Last week at the 2016 CAMPUT conference in Montreal, attendees were invited to consider the impact of the extreme weather and intentional attacks on North America’s electricity grid and what measures may be taken to mitigate against these risks. The panel featured , Commissioner of the U.S. Federal Energy Regulatory Commission (FERC), Gerry Cauley, President and CEO of the North American Electric Reliability Corporation (NERC) and Byron Williams, Director of the Public Interest Law Centre in Winnipeg, Manitoba. The panelists discussed balancing the need to strengthen the grid to withstand emerging threats against the prudency of increased costs for such investments.

Ms. Honorable discussed the standards to address grid reliability and resiliency, which have been developed at the direction of FERC. FERC is an independent agency that regulates the interstate transmission of electricity, natural gas and oil in the U.S. Ms. Honorable discussed how, prior to the northeast blackout in 2003, reliability standards for power systems in the U.S. were voluntary. After the blackout, the U.S. government enacted the Energy Policy Act of 2005 (EPAct) which granted FERC the authority to oversee the creation of mandatory reliability standards for the national electricity grid. In respect of emerging threats, Ms. Honorable advised that FERC has approved a number of critical infrastructure protection standards, including in relation to cybersecurity and physical security.

Ms. Honorable recommended several resources relating to grid resiliency and emerging threats, including Resilience for Black Sky Days by Dr. Paul Stockton, Resilience in Regulated Utilities and Cybersecurity for State Regulators both by Miles Keogh and Christina Cody, NARUC Grants & Research, and the Report on the FERC-NERC-Regional Entity Joint Review of Restoration and Recovery Plans.

Mr. Cauley described NERC’s work identifying optimal grid resiliency capabilities before, during and after an event such as severe weather, physical attack or cyber attack. NERC is the electric reliability organization for North America and is responsible for developing and enforcing reliability standards for the bulk power system across the continental United States, Canada and the northern portion of Baja California, Mexico. Mr. Cauley’s presentation (available here) listed examples of capabilities needed to resist and recover from a severe risk event, including:

  • Preparation and Hardening: severe event plans, training and exercises; coordination with local law enforcement and first responders; coordination with local, provincial and federal emergency response agencies; black start and restoration resources; cyber and physical security protection of critical assets; and structural or configuration changes to reduce facility criticality;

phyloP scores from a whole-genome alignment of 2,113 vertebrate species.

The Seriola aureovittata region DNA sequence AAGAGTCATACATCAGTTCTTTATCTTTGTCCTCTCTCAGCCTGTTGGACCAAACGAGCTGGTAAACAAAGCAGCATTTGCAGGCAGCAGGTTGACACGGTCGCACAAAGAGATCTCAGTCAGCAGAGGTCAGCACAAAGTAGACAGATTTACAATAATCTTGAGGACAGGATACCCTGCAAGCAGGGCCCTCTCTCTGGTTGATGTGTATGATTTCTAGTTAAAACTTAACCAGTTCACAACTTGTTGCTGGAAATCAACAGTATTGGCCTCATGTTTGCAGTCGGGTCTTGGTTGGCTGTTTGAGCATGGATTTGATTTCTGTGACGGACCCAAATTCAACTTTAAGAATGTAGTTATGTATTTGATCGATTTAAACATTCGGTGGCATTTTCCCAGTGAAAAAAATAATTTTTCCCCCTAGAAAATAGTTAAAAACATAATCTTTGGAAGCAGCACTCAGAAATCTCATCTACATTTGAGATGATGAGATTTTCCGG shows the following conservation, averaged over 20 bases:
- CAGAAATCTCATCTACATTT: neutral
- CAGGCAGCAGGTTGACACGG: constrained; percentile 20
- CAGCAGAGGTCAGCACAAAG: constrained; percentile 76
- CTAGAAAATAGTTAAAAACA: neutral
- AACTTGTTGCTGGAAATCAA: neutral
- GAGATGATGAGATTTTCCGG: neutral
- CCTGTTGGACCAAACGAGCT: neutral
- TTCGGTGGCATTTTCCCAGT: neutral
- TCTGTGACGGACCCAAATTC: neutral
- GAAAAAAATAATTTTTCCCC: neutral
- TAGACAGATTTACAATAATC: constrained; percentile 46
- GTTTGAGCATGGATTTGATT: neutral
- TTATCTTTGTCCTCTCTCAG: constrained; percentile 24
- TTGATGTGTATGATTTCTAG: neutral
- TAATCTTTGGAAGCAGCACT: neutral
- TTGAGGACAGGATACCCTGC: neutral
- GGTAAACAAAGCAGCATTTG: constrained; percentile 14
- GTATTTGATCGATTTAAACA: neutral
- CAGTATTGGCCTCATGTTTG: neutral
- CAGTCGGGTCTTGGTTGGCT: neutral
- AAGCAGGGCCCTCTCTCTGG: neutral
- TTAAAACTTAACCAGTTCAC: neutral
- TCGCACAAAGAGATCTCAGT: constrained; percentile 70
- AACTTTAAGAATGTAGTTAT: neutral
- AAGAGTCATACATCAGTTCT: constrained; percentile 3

• Capabilities Needed During Event: advanced warning system (e.g. space and weather services); internal and external communications systems and protocols; media and public relations; and government-industry coordination; and
  • Capabilities Needed for Post Event: spare equipment inventories and deployment readiness; qualified personnel for various recovery scenarios (e.g. storm vs. cyber vs. physical attack); logistics and transportation support for restoration crews; and public safety and essential services.

Mr. Cauley emphasized that there are too many variables and limited resources to approach each individual possible threat event. Rather, Mr. Cauley stated what is more manageable and efficient, and the approach followed by NERC, is to develop risk profiles for categories of threats (i.e. weather, physical or cyber attack) and use those as a basis upon which to build response plans.

Mr. Williams’ presentation (available here) spoke to the need to ensure consumer confidence in any grid resiliency investments. Mr. Williams stated that consumers need to feel confident about the need for, and scale of, investments in resiliency and offered examples of practices that either develop or undermine consumer confidence.

Mr. Williams stated that a key step to develop consumer confidence included providing an evidence-based assessment of the likelihood and magnitude of the proposed risk. Consumers need more than general statements of “apparent increases” in extreme weather events; they need scientific reporting on which risks are significantly more likely and where are they more likely to occur. Mr. Williams cited the example of the U.S. Environmental Protection Agency’s website Understanding the Link Between Climate Change and Extreme Weather.

Mr. Williams highlighted a number of steps that undermine consumer confidence in investments in resiliency, including:

  • Denying consumers a participatory voice in deliberations;
  • Employing scare tactics rather than demonstrating that resiliency programs are reasonable, prudent and in the consumer/public interest;
  • Using cost “guestimates” leaving ratepayers to bear the risk of contingency estimates; and
  • Using resilience and reliability as a “cover” for other objectives.

Mr. Williams closed his presentation with the question of whether ratepayers should pay for resiliency investments in the grid or are these investments “table stakes,” that is, investments that utilities ought to be making without additional charges flowing through to consumers?

Overall, the panel provided insight into the creation of grid reliability and resiliency standards and identified a number of specific capabilities needed to mitigate against, respond to, and recover from emerging threats. Additionally, the panel offered practical suggestions of steps that utilities can take to garner consumer support for investments directed at meeting these standards and achieving these capabilities.